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Monday, March 19, 2012

Cambodia outraged at plans for Angkor Wat replica in India

We are Khmer, sure we are not happy with those crooks who always are trying to do anything to destroy our cultures.  Indians had criminal history with Angkor Wat in 1997 and 1998.  Those days when they were cleaning Angkor Wat and preserving her, they took some dangerous Chemical to clean the stone and causing the stones to rot and crack.  They intended to destroy Angkor Wat of Cambodia.  Those culprites we never forget them.
A DIPLOMATIC confrontation is looming over the building in India of a replica of Cambodia's massive Angkor Wat, the country's most popular tourist attraction and its national symbol.

The Cambodian government has described the building of a replica to create the world's largest Hindu shrine on the banks of the Ganges as a ''shameful act'' that could affect its future relationship with India.

An Indian religious organisation, Mahavir Mandir, has already held a ceremony to purify the land on which the temple, to be called Virat Angkor Wat Ram Mandir, will be built in the state of Bihar. Work is scheduled to begin next month and be completed in 10 years.

The director of Sydney University's archaeology project at Angkor Wat, Damian Evans, said Cambodians are predictably outraged about the project, ''as I am sure Indians would be if a nearby country decided to build a clone of the Taj Mahal''.

Dr Evans said building a replica showed a ''remarkable lack of cultural sensitivity by this group in India, considering how central Angkor Wat is to Khmer [Cambodian] national identity''.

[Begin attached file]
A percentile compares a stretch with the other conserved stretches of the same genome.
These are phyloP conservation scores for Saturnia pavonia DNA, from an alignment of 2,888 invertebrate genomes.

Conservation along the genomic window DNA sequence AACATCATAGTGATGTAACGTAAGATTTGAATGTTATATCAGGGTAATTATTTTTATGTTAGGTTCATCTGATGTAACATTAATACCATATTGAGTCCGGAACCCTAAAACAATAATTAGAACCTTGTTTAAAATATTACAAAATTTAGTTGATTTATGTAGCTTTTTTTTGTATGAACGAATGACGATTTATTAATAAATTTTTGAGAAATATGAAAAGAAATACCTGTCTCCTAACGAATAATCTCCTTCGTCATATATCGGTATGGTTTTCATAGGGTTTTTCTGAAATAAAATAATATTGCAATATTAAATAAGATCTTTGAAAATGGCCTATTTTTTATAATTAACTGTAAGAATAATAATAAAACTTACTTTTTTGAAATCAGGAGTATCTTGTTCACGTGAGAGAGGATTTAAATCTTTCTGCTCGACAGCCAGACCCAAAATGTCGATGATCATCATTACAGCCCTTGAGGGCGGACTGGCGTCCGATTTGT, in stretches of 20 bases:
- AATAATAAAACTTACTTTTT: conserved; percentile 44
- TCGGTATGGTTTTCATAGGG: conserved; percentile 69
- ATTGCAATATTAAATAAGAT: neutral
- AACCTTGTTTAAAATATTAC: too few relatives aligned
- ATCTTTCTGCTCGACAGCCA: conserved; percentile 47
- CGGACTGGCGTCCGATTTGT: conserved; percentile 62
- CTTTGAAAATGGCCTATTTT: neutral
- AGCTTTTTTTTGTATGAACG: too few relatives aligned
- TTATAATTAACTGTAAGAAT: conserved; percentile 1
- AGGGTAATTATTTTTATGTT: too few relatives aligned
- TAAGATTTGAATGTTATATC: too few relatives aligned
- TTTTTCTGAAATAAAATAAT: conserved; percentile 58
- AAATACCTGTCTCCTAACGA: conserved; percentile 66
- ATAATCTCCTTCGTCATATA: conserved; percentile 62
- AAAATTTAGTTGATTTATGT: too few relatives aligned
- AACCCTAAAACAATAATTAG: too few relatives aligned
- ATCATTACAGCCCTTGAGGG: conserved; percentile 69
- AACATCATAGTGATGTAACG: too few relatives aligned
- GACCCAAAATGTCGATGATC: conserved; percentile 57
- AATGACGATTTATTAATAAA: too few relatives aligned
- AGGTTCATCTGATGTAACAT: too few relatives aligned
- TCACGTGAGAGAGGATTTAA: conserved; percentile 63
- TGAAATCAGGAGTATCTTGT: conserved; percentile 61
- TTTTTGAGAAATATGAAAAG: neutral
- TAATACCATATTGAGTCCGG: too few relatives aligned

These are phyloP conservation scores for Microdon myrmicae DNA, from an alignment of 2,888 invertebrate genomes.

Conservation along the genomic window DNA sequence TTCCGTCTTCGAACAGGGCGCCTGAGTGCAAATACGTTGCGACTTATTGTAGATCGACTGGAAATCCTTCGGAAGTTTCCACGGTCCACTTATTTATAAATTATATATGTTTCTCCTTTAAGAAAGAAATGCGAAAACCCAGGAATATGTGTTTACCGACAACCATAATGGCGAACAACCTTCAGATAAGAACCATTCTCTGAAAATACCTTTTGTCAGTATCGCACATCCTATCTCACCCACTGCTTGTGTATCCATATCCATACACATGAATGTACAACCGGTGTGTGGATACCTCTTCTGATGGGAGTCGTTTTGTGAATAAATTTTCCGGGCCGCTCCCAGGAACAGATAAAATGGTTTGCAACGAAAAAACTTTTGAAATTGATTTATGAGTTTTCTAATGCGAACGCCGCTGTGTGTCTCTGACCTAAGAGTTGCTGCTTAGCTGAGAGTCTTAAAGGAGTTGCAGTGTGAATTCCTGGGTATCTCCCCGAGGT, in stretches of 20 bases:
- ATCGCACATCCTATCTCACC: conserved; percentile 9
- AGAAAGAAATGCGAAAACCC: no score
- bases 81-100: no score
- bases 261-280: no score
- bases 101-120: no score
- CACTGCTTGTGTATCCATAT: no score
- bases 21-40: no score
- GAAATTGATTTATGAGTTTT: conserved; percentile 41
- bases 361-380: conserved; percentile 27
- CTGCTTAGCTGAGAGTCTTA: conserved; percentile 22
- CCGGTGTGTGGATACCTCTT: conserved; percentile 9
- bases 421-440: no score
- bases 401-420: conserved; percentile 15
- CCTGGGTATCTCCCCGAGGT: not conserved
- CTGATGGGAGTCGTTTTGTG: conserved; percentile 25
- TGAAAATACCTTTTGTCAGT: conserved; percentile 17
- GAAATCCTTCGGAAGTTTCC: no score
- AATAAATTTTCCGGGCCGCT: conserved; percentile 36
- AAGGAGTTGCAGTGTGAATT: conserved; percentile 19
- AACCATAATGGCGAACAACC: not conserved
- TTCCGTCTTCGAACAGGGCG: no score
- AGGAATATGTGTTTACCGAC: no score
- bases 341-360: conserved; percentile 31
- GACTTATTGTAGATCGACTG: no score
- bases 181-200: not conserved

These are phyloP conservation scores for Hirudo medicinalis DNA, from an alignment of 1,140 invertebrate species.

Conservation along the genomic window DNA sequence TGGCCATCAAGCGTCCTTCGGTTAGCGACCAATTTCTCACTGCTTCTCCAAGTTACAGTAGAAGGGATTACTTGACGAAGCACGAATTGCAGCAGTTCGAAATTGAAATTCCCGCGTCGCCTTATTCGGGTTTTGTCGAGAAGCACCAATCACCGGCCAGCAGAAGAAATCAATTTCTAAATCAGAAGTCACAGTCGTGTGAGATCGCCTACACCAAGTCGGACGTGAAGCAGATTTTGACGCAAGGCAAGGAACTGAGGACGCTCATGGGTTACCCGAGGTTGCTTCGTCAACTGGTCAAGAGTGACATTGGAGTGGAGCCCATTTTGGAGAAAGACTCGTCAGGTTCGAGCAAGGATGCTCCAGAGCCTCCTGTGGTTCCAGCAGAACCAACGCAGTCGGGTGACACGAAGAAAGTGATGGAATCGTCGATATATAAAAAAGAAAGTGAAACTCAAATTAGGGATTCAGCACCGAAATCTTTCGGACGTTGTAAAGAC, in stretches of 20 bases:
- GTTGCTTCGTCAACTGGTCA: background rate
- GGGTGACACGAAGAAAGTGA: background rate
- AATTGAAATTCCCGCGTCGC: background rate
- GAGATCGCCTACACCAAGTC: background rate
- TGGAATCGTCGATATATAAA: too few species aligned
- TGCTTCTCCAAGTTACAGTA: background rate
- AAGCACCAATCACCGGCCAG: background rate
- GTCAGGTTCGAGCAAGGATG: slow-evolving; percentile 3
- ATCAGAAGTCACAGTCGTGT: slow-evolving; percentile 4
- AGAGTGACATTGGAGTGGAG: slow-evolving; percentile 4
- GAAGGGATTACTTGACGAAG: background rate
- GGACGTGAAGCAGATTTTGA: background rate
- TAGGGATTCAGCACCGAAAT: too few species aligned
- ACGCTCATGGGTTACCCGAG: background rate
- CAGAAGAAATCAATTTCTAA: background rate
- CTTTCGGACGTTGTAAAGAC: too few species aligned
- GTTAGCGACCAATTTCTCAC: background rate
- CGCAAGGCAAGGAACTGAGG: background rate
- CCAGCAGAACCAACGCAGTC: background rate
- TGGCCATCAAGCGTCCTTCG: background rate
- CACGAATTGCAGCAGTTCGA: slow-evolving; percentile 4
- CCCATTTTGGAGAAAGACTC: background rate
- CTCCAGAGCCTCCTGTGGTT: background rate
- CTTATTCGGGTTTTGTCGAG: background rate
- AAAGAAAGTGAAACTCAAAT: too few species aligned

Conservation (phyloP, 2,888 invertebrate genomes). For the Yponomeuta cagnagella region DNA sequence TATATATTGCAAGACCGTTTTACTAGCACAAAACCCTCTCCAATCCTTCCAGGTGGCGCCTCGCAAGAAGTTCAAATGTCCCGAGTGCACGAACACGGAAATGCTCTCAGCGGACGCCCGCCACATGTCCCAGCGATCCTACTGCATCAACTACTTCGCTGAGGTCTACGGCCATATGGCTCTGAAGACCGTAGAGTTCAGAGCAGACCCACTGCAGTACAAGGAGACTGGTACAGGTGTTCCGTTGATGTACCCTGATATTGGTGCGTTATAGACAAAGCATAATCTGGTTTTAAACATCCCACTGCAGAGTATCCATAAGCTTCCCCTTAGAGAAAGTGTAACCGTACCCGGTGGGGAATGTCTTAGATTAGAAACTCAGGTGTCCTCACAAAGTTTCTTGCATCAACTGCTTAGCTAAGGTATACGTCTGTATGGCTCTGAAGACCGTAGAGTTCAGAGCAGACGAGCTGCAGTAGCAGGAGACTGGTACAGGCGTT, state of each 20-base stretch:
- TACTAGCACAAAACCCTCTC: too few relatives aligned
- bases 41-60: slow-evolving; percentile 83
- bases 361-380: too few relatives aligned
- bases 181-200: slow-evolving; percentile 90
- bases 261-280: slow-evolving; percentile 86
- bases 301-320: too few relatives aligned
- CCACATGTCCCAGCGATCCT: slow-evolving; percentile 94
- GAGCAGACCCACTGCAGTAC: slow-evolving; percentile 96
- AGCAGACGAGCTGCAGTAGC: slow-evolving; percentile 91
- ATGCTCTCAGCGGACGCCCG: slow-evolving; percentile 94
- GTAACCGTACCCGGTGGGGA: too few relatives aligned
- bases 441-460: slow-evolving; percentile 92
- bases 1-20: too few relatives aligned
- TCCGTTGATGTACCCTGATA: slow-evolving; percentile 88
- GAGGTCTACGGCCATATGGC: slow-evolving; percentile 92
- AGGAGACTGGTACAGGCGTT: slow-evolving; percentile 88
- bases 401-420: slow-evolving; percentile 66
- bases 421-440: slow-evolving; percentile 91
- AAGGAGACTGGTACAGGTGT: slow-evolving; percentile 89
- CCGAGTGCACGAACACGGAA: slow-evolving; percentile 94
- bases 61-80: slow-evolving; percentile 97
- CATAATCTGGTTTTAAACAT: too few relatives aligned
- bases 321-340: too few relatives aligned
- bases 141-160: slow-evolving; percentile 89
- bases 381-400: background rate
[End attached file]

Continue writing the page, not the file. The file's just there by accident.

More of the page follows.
Angkor Wat was built by King Suryavarman II as his state temple and capital city in the 12th century. Originally the 82-hectare temple complex was dedicated to the Hindu god Vishnu before being used for Buddhist worship after the monarchy converted to Buddhism.

The main sandstone temple is depicted on Cambodia's flag and is a source of great national pride.

India has many experts to call upon to build the replica, which will be higher than the original and will stand 68 metres above the Ganges near the Bihar capital, Patna. Archaeologists from the Archaeological Survey of India carried out restoration work on Angkor Wat between 1986 and 1992.

The secretary of the Mahavir Mandir Trust, Kishore Kunal, said Angkor Wat was the ''most marvellous monument ever made by mankind and I just want to make the largest Hindu temple in the world''.

A Cambodian government spokesman, Phay Siphan, said building a full-scale replica of Angkor Wat was a ''shameful act'' and a deliberate attempt to undermine its ''universal value''.

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